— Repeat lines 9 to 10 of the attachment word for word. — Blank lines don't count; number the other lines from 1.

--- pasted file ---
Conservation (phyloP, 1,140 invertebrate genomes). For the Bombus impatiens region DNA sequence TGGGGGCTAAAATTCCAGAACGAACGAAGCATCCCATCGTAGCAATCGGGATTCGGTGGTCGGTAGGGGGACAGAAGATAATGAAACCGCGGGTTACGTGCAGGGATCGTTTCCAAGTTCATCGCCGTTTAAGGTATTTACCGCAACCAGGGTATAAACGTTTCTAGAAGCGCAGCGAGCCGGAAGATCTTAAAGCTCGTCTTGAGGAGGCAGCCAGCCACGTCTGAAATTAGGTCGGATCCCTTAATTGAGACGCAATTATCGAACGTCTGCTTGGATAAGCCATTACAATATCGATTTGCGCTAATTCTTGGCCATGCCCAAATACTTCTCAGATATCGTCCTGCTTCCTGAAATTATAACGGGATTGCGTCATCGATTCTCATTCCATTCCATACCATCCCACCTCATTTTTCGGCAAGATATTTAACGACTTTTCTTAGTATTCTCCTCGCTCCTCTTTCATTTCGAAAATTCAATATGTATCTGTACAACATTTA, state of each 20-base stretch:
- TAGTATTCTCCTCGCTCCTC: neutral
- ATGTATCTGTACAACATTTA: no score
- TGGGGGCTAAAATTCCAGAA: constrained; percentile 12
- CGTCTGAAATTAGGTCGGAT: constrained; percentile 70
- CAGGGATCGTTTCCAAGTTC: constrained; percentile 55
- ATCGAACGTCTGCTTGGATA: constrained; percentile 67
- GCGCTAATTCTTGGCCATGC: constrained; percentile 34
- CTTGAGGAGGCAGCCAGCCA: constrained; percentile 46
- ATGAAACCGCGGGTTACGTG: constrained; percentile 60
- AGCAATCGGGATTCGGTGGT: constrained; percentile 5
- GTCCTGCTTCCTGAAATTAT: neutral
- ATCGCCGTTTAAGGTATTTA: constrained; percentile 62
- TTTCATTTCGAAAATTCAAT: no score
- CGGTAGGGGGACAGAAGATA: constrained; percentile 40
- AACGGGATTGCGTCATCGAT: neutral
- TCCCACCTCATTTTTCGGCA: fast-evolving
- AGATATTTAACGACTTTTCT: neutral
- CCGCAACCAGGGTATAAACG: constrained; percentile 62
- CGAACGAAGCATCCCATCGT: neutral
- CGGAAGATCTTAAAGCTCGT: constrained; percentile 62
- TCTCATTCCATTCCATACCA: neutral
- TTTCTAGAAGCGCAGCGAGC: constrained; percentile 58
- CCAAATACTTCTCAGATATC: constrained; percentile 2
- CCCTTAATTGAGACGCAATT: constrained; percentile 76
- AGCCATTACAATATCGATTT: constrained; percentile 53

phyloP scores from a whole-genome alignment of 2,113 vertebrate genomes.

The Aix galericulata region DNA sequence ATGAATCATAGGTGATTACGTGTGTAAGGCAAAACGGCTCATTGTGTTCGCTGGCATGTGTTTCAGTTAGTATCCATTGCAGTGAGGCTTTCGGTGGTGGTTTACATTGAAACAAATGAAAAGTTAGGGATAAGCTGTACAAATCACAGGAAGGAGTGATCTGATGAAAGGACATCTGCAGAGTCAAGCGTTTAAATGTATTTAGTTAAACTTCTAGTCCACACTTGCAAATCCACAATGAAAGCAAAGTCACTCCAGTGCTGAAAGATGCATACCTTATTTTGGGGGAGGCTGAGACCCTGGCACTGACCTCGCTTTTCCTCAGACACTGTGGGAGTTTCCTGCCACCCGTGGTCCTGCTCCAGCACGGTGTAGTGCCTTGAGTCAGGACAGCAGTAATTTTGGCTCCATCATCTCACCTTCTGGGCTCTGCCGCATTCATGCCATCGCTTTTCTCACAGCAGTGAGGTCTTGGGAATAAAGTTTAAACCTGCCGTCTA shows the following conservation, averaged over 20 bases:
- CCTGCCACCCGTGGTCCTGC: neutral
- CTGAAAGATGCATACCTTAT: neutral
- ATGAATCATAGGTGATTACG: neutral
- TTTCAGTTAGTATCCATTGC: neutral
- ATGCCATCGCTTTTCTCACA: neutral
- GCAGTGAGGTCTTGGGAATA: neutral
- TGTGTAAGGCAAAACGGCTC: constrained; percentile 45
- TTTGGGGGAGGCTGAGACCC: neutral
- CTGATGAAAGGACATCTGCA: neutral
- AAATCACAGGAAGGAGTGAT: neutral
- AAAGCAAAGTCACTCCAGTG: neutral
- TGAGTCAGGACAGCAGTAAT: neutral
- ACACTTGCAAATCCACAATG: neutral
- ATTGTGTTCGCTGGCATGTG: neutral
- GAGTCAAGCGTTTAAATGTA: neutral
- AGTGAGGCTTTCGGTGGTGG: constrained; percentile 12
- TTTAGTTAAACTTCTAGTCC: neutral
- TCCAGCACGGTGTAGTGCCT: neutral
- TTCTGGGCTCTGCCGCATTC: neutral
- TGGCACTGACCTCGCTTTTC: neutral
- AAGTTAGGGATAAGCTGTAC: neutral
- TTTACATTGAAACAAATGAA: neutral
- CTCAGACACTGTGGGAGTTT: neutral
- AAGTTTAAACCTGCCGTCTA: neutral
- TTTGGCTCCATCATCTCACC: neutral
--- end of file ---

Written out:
- CTTGAGGAGGCAGCCAGCCA: constrained; percentile 46
- ATGAAACCGCGGGTTACGTG: constrained; percentile 60